Effect of Bursaphelenchus xylophilus on the Assimilation and Translocation of 14 C in Pinus sylvestris


  • H. Melakeberhan
  • J. M. Webster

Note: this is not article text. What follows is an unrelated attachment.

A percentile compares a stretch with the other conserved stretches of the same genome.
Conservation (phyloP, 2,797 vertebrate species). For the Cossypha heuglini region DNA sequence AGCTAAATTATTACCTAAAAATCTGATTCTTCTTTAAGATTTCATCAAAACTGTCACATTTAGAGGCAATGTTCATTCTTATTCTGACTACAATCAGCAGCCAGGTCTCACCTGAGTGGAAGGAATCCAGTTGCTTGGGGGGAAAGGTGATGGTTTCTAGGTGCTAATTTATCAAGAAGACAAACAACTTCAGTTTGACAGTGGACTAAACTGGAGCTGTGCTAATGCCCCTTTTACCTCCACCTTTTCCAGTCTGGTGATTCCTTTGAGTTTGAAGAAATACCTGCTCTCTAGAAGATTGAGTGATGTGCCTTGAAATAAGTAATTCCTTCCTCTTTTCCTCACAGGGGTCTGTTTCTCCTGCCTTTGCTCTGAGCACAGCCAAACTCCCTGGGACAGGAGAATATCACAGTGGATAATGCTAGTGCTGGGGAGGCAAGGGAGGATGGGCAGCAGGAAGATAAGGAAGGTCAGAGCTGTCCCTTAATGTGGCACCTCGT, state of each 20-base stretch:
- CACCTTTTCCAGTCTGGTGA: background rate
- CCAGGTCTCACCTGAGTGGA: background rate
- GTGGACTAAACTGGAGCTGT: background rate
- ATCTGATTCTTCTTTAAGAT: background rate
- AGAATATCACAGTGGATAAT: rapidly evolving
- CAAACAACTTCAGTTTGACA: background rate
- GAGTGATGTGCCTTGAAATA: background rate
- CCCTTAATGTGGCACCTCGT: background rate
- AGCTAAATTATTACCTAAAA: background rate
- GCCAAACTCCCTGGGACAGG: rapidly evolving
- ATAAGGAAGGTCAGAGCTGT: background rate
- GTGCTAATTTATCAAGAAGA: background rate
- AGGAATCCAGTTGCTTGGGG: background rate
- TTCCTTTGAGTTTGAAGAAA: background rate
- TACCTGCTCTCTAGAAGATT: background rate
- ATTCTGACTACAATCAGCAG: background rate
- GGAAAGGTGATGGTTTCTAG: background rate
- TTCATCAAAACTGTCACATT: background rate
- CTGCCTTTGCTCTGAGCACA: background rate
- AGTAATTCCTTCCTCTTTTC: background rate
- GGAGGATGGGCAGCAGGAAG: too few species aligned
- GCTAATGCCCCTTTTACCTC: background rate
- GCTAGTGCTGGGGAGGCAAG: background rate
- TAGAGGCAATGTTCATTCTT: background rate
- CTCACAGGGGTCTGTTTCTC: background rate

The effect of wound, wound + water, wound + Bursaphelenchus xylophilus culture filtrate, or wound + lethal B. xylophilus doses on the assimilation and translocation of¹[sup4]C by 8-month-old Pinus sylvestris seedlings was tested. In two separate experiments, pine seedlings were exposed to 28.35 [mu]Ci of¹[sup4]CO[sub2] for 20 minutes below or above (to the pine shoot leader) the point of nematode inoculation. After 2 and 4 hours of dark adaptation, 80% ethanol soluble¹[sup4]C tissue extracts were determined by liquid scintillation counting. Nematode infection significantly (P = 0.05) decreased¹[sup4]C assimilation. Treatments translocated less than 6% of the total amount of the fixed¹[sup4]C and translocation generally decreased with increasing size of nematode inoculum. However, infected pines translocated a greater proportion of the amount of¹[sup4]C fixed per gram of exposed nematode-plant tissue than did the control pines. The lower levels of photoassimilate entering the plant system probably resulted in a reduced metabolic capacity in B. xylophilus-infected pine seedlings. The effect on photosynthesis could be one of the key factors leading to death of pines through starvation, and it is possible that it was preceded by an effect on related physiological processes such as water uptake. Key words: Bursaphelenchus xylophilus,¹[sup4]CO[sub2] photosynthesis, pinewood nematode, Pinus sylvestris, translocation.